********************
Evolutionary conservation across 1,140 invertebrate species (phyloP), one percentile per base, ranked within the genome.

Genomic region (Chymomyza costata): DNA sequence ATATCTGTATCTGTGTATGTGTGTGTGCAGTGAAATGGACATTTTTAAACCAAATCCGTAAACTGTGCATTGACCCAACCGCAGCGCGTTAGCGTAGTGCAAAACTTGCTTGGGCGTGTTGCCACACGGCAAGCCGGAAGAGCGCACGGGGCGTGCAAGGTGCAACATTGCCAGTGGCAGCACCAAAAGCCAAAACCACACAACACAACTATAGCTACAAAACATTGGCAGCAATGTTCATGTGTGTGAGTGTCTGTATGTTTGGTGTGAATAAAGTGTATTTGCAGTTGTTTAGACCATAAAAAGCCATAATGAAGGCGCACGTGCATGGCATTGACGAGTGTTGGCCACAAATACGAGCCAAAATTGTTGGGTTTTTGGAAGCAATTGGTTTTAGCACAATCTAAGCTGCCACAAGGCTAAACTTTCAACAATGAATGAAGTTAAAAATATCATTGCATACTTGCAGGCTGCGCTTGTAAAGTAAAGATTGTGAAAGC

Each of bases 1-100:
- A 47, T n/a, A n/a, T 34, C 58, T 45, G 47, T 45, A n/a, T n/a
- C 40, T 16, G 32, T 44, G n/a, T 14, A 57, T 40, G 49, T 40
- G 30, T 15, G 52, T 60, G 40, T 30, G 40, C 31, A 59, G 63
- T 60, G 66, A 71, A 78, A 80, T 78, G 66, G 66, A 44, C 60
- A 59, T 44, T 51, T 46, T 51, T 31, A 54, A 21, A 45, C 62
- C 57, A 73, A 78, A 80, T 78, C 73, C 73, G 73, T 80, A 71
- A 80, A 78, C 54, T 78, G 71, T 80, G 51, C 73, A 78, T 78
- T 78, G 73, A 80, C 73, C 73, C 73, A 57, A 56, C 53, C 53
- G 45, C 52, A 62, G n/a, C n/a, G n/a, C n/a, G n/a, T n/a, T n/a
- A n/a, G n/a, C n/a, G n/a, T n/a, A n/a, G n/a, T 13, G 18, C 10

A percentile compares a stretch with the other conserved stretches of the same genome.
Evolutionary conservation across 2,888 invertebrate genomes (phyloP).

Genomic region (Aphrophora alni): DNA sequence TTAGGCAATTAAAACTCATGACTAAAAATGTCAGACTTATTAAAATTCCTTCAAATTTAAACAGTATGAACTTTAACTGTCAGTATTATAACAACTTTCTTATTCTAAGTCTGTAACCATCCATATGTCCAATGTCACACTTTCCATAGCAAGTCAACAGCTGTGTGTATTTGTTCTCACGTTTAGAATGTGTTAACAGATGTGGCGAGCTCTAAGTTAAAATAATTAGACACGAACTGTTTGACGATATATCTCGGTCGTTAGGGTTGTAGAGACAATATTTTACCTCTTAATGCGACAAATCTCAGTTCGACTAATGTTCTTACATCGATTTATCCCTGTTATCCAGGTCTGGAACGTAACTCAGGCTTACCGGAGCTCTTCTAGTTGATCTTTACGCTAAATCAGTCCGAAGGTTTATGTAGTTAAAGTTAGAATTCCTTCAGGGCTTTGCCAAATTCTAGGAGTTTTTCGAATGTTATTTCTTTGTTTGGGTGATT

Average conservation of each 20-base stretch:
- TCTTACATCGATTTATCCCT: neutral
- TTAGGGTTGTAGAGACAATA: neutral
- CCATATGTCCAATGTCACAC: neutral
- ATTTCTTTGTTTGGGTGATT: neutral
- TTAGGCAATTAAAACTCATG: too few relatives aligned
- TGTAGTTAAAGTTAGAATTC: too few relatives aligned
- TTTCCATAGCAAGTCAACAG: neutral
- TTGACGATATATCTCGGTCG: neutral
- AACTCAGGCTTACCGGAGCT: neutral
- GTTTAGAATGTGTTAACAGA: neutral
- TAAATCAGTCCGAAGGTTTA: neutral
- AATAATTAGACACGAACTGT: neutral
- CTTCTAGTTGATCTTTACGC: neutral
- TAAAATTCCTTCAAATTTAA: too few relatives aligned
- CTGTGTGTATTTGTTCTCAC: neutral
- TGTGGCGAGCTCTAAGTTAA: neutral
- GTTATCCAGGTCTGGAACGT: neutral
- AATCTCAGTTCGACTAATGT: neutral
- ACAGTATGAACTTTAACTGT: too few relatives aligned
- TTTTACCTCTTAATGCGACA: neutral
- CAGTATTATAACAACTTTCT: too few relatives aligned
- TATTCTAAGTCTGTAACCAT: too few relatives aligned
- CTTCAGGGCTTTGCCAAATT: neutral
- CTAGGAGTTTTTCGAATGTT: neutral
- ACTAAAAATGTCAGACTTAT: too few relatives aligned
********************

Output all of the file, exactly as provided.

Evolutionary conservation across 1,140 invertebrate species (phyloP), one percentile per base, ranked within the genome.

Genomic region (Chymomyza costata): DNA sequence ATATCTGTATCTGTGTATGTGTGTGTGCAGTGAAATGGACATTTTTAAACCAAATCCGTAAACTGTGCATTGACCCAACCGCAGCGCGTTAGCGTAGTGCAAAACTTGCTTGGGCGTGTTGCCACACGGCAAGCCGGAAGAGCGCACGGGGCGTGCAAGGTGCAACATTGCCAGTGGCAGCACCAAAAGCCAAAACCACACAACACAACTATAGCTACAAAACATTGGCAGCAATGTTCATGTGTGTGAGTGTCTGTATGTTTGGTGTGAATAAAGTGTATTTGCAGTTGTTTAGACCATAAAAAGCCATAATGAAGGCGCACGTGCATGGCATTGACGAGTGTTGGCCACAAATACGAGCCAAAATTGTTGGGTTTTTGGAAGCAATTGGTTTTAGCACAATCTAAGCTGCCACAAGGCTAAACTTTCAACAATGAATGAAGTTAAAAATATCATTGCATACTTGCAGGCTGCGCTTGTAAAGTAAAGATTGTGAAAGC

Each of bases 1-100:
- A 47, T n/a, A n/a, T 34, C 58, T 45, G 47, T 45, A n/a, T n/a
- C 40, T 16, G 32, T 44, G n/a, T 14, A 57, T 40, G 49, T 40
- G 30, T 15, G 52, T 60, G 40, T 30, G 40, C 31, A 59, G 63
- T 60, G 66, A 71, A 78, A 80, T 78, G 66, G 66, A 44, C 60
- A 59, T 44, T 51, T 46, T 51, T 31, A 54, A 21, A 45, C 62
- C 57, A 73, A 78, A 80, T 78, C 73, C 73, G 73, T 80, A 71
- A 80, A 78, C 54, T 78, G 71, T 80, G 51, C 73, A 78, T 78
- T 78, G 73, A 80, C 73, C 73, C 73, A 57, A 56, C 53, C 53
- G 45, C 52, A 62, G n/a, C n/a, G n/a, C n/a, G n/a, T n/a, T n/a
- A n/a, G n/a, C n/a, G n/a, T n/a, A n/a, G n/a, T 13, G 18, C 10

A percentile compares a stretch with the other conserved stretches of the same genome.
Evolutionary conservation across 2,888 invertebrate genomes (phyloP).

Genomic region (Aphrophora alni): DNA sequence TTAGGCAATTAAAACTCATGACTAAAAATGTCAGACTTATTAAAATTCCTTCAAATTTAAACAGTATGAACTTTAACTGTCAGTATTATAACAACTTTCTTATTCTAAGTCTGTAACCATCCATATGTCCAATGTCACACTTTCCATAGCAAGTCAACAGCTGTGTGTATTTGTTCTCACGTTTAGAATGTGTTAACAGATGTGGCGAGCTCTAAGTTAAAATAATTAGACACGAACTGTTTGACGATATATCTCGGTCGTTAGGGTTGTAGAGACAATATTTTACCTCTTAATGCGACAAATCTCAGTTCGACTAATGTTCTTACATCGATTTATCCCTGTTATCCAGGTCTGGAACGTAACTCAGGCTTACCGGAGCTCTTCTAGTTGATCTTTACGCTAAATCAGTCCGAAGGTTTATGTAGTTAAAGTTAGAATTCCTTCAGGGCTTTGCCAAATTCTAGGAGTTTTTCGAATGTTATTTCTTTGTTTGGGTGATT

Average conservation of each 20-base stretch:
- TCTTACATCGATTTATCCCT: neutral
- TTAGGGTTGTAGAGACAATA: neutral
- CCATATGTCCAATGTCACAC: neutral
- ATTTCTTTGTTTGGGTGATT: neutral
- TTAGGCAATTAAAACTCATG: too few relatives aligned
- TGTAGTTAAAGTTAGAATTC: too few relatives aligned
- TTTCCATAGCAAGTCAACAG: neutral
- TTGACGATATATCTCGGTCG: neutral
- AACTCAGGCTTACCGGAGCT: neutral
- GTTTAGAATGTGTTAACAGA: neutral
- TAAATCAGTCCGAAGGTTTA: neutral
- AATAATTAGACACGAACTGT: neutral
- CTTCTAGTTGATCTTTACGC: neutral
- TAAAATTCCTTCAAATTTAA: too few relatives aligned
- CTGTGTGTATTTGTTCTCAC: neutral
- TGTGGCGAGCTCTAAGTTAA: neutral
- GTTATCCAGGTCTGGAACGT: neutral
- AATCTCAGTTCGACTAATGT: neutral
- ACAGTATGAACTTTAACTGT: too few relatives aligned
- TTTTACCTCTTAATGCGACA: neutral
- CAGTATTATAACAACTTTCT: too few relatives aligned
- TATTCTAAGTCTGTAACCAT: too few relatives aligned
- CTTCAGGGCTTTGCCAAATT: neutral
- CTAGGAGTTTTTCGAATGTT: neutral
- ACTAAAAATGTCAGACTTAT: too few relatives aligned